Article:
The desperate quality of arguments against fetal pain is typified by this rationale on the website of the Guttmacher Institute (a pro-abortion advocacy institute): “Without a psychological understanding of pain … a fetus cannot experience pain.” That logic doesn’t merit rebuttal. Extensive medical research disputes these myths. One example: “It is becoming increasingly clear that experiences of pain will be ‘remembered’ by the developing nervous system, perhaps for the entire life of the individual.” Or another: “Although we do not know exactly when the fetus can experience pain, noxious stimulation during fetal life causes a stress response, which could have both short- and long-term adverse effects on the developing central nervous system” (in Mark Rosen’s chapter “Anesthesia for Fetal Surgery and other Intrauterine Procedures”). Or another: “Cutaneous sensory receptors appear in the perioral area of the human fetus in the 7th week of gestation; they spread to the rest of the face, the palms of the hands, and the soles of the feet by the 11th week, to the trunk and proximal parts of the arms and legs by the 15th week, and to all cutaneous and mucous surfaces by the 20th week.” Or another: “Fetal stress in response to painful stimuli is shown by increased cortisol and β-endorphin concentrations, and vigorous movements and breathing efforts.” Etcetera.

But is the child-in-utero a “person”?

The only differences between the pre- and the post-natal individual are ones of degree

Some abortion-rights advocates try to differentiate between “human beings” and “persons” by inventing differentiators, as does Elizabeth Harman, who requires “consciousness” as an attribute, or my religion professor colleague who argued that only insertion in a web of human relationships qualifies one for “personhood.” The problem with all such moral inventions is not only that they are arbitrary categories of ad hoc design, but that they provide no qualitative threshold—any more than the Roe v. Wade tragic litmus test of “viability” does (which is so obviously an index of our technology, not of the child’s humanity). 

Other abortion advocates concede the distraction and futility of such gestures and admit that nothing other than the killing of a real person is at stake. Thus the pro-choice feminist writer Naomi Wolf acknowledges that  “Clinging to rhetoric about abortion in which there is no life and no death, we entangle our beliefs in a series of self-delusions, fibs, and evasions…. [We] need to contextualize the fight to defend abortion rights within a moral framework that admits that the death of a fetus is a real death.”  Feminist icon Camille Paglia says more bluntly, “I have always frankly admitted that abortion is murder, the extermination of the powerless by the powerful. Liberals, for the most part, have shrunk from facing the ethical consequences of their embrace of abortion, which results in the annihilation of concrete individuals and not just clumps of insensate tissue.”  Cecilia Konchar Farr, a BYU professor whose firing was so controversial, stated publicly that “whether or not the embryo is a life” was a “secondary question.” Quoting Catherine MacKinnon she asked, “why should not women make life or death decisions?”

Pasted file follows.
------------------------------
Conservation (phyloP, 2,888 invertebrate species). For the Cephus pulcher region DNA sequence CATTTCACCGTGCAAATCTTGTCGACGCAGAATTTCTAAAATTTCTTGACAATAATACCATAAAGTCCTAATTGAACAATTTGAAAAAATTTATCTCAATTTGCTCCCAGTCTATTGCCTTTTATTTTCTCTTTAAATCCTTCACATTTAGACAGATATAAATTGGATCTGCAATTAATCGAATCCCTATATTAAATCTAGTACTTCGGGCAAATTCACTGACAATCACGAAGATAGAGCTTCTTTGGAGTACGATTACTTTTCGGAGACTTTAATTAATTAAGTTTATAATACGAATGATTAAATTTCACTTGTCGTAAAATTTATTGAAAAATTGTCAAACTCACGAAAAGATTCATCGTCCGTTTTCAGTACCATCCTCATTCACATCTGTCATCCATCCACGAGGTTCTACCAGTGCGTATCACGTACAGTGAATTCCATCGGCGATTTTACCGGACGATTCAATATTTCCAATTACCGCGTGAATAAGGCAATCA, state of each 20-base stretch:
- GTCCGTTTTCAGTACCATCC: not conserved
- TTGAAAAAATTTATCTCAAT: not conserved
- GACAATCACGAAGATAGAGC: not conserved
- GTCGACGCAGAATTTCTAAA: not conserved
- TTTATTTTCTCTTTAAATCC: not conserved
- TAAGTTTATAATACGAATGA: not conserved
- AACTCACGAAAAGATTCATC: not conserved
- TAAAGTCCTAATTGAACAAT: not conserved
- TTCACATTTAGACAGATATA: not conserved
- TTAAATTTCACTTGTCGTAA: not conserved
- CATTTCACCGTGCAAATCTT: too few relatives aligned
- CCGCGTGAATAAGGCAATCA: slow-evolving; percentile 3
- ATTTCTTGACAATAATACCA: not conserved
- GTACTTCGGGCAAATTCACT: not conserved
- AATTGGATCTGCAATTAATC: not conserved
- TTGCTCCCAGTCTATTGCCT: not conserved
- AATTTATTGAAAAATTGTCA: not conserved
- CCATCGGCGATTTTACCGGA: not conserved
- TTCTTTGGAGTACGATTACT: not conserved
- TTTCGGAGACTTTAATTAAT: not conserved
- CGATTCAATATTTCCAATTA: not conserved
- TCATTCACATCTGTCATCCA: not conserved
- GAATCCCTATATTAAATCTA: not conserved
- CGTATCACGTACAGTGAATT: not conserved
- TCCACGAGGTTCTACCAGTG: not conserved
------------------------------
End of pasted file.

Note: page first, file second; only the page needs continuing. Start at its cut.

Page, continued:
Doesn’t Latter-day Saint doctrine affirm the sacred gift of individual agency, i.e., “choice”?

Agency pertains to one’s own body, not another’s.

No serious argument has ever been maintained that pregnancy does not involve two discrete organisms. Mother and child have separate nervous systems, organs, and DNA. They can even be of different races or ethnicities. Surrogate motherhood has served to highlight the potentially radical disconnectedness of mother and child in every way except temporary biological dependence.

Can’t I be personally pro-life but politically pro-choice